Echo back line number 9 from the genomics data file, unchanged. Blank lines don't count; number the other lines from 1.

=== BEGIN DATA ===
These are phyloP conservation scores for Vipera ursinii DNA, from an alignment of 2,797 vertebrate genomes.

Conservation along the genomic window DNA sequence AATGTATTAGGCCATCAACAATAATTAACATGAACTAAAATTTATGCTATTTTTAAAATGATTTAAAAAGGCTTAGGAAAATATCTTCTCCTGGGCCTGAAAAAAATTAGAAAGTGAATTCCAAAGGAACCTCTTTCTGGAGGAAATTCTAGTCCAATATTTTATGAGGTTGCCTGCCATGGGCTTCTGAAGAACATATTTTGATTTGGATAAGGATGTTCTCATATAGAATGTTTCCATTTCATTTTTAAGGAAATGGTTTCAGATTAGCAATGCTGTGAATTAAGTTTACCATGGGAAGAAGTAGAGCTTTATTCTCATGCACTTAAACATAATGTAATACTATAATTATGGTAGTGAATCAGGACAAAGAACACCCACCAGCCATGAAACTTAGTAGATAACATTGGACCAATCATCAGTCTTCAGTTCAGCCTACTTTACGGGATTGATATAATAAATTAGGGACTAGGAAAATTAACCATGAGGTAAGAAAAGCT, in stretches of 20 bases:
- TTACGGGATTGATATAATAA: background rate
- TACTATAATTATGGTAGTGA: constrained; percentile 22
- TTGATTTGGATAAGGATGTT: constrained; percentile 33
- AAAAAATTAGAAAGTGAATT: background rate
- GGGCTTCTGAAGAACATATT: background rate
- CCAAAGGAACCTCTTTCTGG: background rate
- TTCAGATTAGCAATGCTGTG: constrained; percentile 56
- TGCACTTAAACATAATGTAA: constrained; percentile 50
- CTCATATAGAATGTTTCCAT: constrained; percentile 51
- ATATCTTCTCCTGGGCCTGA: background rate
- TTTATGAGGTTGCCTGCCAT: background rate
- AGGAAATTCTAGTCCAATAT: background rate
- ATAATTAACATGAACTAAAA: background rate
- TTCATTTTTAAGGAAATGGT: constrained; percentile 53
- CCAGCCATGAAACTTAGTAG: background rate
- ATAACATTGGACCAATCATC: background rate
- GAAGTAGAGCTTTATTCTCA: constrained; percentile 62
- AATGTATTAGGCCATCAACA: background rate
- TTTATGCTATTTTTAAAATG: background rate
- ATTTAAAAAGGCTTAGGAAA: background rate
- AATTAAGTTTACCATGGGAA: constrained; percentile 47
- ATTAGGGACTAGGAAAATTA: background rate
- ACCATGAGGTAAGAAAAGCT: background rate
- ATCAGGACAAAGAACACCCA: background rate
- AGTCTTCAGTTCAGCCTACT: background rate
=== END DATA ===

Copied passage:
- TTCAGATTAGCAATGCTGTG: constrained; percentile 56